Listen to my home-made recordings (some original songs, some not): http://www.youtube.c...low=grid&view=0

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I think one time online check is less hassle than having to keep the disk inside all the time. And since I can get back the activation I used even that is rather minor problem.

 

I have no problem what so ever in buying Alpha Protocol and playing it.

This post is not to be enjoyed, discussed, or referenced on company time.

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^This.

I took this job because I thought you were just a legend. Just a story. A story to scare little kids. But you're the real deal. The demon who dares to challenge God.

So what the hell do you want? Don't seem to me like you're out to make this stinkin' world a better place. Why you gotta kill all my men? Why you gotta kill me?

Nothing personal. It's just revenge.

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Uniloc was also used in another Sega-published game, Football Manager 2009. It had a 5-machine installation limit, and from memory, needed online activation with a key upon installation - but afterwards required nothing, no CD in drive, to play. Oh, and if you uninstall, you get an activation back.

 

Seems like a pretty reasonable deal.

 

And it was cracked pretty much immediately for unlimited installs for nonpaying customers to play to their hearts content.

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Geez, people.

 

It is not confirmed that Alpha Protocol PC will have limited online activations.

 

It will use a Uniloc DRM, and there have been Uniloc DRMs that have limited online activations. AP might do this, or might feature a Uniloc DRM that does not, and instead makes you rub Matt McLean's beard while singing the Titanic theme song.

 

Also, DRM is likely to be set in stone by this stage and unlikely to change; it is also up to Sega, not Obsidian.

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Has it actually been confirmed that Unilock is on all versions of AP? I find it kind of odd that they'd do so after backing down to only having it on the non-steam DD versions of Football manager 2010 after the FM09 fiasco.

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Has it actually been confirmed that Unilock is on all versions of AP? I find it kind of odd that they'd do so after backing down to only having it on the non-steam DD versions of Football manager 2010 after the FM09 fiasco.

 

As far as I am aware, nothing's been confirmed. :p

You're a cheery wee bugger, Nep. Have I ever said that?

ahyes.gifReapercussionsahyes.gif

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I agree with much of what you say there craigdolphin, but unfortunately you're barking up the wrong tree here. It's not Obsidian (the developer) who makes this decision, it's the publisher (SEGA) who decides on the DRM.

 

No, I'm sick of hearing that. The developer DOES have clout with their publisher, much as they might be happy to appear as if they don't with things like this.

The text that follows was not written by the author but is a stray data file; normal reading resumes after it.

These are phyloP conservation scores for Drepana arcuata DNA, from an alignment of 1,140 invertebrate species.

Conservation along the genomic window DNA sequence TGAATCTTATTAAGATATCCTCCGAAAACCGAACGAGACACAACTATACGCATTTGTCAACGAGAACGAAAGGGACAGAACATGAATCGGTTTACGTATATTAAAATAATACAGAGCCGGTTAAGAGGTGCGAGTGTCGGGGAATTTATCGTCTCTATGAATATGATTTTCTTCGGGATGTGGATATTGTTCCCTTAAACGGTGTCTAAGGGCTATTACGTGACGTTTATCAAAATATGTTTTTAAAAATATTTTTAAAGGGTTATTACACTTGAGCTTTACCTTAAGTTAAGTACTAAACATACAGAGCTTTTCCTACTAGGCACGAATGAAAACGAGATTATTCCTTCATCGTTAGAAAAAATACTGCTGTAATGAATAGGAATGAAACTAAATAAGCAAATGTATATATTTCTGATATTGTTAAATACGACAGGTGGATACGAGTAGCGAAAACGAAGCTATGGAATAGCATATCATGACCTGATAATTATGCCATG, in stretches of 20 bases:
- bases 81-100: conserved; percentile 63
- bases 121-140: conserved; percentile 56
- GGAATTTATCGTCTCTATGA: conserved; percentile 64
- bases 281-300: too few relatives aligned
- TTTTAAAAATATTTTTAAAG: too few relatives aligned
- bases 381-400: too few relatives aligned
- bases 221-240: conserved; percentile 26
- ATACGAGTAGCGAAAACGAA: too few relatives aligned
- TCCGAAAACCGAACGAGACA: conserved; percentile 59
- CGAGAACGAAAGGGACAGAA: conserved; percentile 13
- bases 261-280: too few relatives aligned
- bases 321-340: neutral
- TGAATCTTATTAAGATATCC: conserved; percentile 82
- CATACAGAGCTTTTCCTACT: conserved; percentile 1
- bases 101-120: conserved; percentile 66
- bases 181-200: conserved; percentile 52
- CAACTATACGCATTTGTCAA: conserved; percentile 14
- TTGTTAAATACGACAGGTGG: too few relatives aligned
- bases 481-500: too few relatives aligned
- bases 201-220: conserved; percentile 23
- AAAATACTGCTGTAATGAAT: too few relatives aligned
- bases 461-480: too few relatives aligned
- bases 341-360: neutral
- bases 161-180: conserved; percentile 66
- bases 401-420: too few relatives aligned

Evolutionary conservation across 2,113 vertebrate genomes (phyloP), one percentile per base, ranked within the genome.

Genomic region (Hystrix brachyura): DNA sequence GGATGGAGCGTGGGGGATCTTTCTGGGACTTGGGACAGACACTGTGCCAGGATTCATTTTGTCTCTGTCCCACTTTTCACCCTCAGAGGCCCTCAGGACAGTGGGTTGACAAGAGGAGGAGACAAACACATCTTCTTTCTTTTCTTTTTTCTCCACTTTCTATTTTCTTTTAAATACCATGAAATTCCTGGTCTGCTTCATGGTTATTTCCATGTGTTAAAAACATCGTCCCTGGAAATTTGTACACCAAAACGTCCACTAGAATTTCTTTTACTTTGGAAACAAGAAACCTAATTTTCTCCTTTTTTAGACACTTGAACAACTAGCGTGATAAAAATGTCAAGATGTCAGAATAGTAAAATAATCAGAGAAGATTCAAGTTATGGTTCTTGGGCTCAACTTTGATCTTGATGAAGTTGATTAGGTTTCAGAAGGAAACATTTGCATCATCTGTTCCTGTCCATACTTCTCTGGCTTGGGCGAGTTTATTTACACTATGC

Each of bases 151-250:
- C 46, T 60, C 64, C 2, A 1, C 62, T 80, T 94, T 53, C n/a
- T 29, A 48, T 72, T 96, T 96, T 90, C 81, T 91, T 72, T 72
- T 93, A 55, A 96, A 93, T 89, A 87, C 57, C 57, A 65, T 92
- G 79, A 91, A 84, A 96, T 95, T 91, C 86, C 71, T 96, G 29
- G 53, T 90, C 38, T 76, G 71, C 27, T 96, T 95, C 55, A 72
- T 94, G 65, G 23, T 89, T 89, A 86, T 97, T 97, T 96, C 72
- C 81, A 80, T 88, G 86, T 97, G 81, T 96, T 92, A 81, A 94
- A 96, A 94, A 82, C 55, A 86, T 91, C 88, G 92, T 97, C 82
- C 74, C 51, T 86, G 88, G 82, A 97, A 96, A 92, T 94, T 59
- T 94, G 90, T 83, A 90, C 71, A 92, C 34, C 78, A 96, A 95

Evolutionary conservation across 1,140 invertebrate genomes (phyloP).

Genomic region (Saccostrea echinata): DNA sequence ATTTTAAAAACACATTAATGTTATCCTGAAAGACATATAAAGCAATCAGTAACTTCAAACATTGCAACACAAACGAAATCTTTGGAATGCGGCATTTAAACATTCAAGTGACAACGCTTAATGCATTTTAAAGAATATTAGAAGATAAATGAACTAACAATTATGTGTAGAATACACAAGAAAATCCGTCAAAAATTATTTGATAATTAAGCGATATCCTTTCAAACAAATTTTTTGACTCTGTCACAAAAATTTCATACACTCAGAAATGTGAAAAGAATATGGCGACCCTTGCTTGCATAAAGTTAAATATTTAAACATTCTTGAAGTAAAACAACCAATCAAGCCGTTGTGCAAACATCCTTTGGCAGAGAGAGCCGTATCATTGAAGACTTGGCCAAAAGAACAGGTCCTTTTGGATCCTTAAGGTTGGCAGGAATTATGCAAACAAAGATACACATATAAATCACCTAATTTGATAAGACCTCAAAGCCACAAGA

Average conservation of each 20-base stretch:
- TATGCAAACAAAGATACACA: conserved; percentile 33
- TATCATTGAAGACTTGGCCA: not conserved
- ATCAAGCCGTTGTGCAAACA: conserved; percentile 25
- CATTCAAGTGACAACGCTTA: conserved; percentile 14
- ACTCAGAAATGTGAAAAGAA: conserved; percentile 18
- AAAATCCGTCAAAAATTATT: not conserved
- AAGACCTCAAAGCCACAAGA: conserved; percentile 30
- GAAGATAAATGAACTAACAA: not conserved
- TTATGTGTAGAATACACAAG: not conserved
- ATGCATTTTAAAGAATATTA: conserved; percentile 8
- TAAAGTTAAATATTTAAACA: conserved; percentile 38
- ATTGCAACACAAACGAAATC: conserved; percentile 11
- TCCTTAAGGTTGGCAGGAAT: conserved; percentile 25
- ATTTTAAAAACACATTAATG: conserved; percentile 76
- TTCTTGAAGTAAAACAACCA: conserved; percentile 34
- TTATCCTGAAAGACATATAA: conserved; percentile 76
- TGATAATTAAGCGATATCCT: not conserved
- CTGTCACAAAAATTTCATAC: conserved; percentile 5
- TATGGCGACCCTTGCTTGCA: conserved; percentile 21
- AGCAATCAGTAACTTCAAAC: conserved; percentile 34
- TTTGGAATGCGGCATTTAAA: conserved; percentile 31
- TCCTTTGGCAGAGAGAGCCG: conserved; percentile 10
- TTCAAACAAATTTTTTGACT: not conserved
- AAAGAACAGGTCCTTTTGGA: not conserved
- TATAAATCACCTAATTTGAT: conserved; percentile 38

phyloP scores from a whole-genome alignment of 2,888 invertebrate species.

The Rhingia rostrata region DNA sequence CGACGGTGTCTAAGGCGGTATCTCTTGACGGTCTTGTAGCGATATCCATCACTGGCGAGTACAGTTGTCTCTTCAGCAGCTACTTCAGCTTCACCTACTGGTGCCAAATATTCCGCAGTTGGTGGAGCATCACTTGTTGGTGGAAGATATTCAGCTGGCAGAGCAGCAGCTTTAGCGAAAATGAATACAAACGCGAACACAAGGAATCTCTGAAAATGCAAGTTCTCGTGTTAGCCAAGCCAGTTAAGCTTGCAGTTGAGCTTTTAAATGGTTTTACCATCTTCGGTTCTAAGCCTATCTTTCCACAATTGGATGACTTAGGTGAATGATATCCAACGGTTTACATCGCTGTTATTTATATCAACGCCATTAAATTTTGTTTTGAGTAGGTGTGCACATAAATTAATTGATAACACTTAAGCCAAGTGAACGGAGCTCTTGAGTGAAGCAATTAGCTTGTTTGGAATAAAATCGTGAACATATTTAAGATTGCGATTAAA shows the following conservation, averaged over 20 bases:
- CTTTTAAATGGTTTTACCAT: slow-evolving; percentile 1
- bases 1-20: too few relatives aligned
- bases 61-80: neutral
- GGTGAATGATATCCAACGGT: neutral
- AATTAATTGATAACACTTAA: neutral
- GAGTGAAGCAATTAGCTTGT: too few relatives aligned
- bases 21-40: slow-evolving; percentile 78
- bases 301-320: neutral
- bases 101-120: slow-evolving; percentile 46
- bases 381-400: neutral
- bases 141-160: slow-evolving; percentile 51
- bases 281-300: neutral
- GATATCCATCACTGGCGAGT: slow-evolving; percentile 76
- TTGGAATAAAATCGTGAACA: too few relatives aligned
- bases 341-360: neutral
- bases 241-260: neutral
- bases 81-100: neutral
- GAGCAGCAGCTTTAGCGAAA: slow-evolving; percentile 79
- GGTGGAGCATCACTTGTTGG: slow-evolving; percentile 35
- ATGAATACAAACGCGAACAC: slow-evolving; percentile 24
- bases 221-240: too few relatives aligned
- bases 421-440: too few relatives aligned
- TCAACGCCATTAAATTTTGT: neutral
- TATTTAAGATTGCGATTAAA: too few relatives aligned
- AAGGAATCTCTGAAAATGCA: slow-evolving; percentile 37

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There's more exact details here: http://forums.sega.com/showthread.php?p=5788545#post5788545

 

Sounds better than I thought initially. Getting activations back (even if you've used up all activations on different computers) sounds easy enough. That was my main worry.

Listen to my home-made recordings (some original songs, some not): http://www.youtube.c...low=grid&view=0

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Yep. Still, if I had to choose I would (selfishly since I have a good internet connection) choose activating the game online vs having to have the disc in the drive whenever I played.

The thing I really dislike is the activation limits, but at least it looks like you never can "lock yourself out" so to speak, that lifting an activation is easy (even if you're installing the game on a new computer and having used up the 5 activations previously). It's not exactly ideal but still better than I thought.

 

EDIT: And it's good to see them mention already that the DRM will be lifted (even if it's a fairly long time until then). Hope they keep their word on that.

Edited by Starwars

Listen to my home-made recordings (some original songs, some not): http://www.youtube.c...low=grid&view=0

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I think I said it already, but the limited number of activations doesn't bother me for a solo game like Alpha Protocol. My main problem with those is if I deinstall without the internet working : do I lose that activation, since the de-activation is made through a program in the launch interface???

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I think I said it already, but the limited number of activations doesn't bother me for a solo game like Alpha Protocol. My main problem with those is if I deinstall without the internet working : do I lose that activation, since the de-activation is made through a program in the launch interface???

 

If you look through the faq on Starwars's link it appears there are other methods for de-authenticating, just to be sure that something like that doesn't happen.

Which is really just common sense, so it shouldn't be surprising, but since we're talking about DRM...

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Sounds as reasonable as activations can get.

 

-> 5 activations, you can get them back

-> no limit on number of computers to install in

-> you can deactivate anytime, even if your computer crashes, so you will never lose an activation

-> later an official patch will get rid of this scheme to ensure longevity

-> you can activate even if your game PC doesn't have internet access

 

I mean, that covers pretty much everything. The only downside is minor annoyance.

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I think I said it already, but the limited number of activations doesn't bother me for a solo game like Alpha Protocol. My main problem with those is if I deinstall without the internet working : do I lose that activation, since the de-activation is made through a program in the launch interface???

 

The FAQ mentions that you don't need access to the computer the program was installed on in order to revoke an activation. Say the HDD goes bad and you need to replace it, you can either ignore the used activation until you need it, or you should be able to revoke the activation through their website.

 

Honestly, this sounds like one of the better methods lately, just for the simple fact that you don't need to have access to the system in question in order to revoke the activation. It looks like they've put a little more thought into it than just "You have 5 activations, go buy another copy if you need more. (You filthy, filthy pirate...)"

 

Personally, I'd prefer if they'd go the route that EA took with Bad Company 2. When you install that game, you get a choice between requiring the disk in the drive with no limited installs or online authentication with a 10 install limit.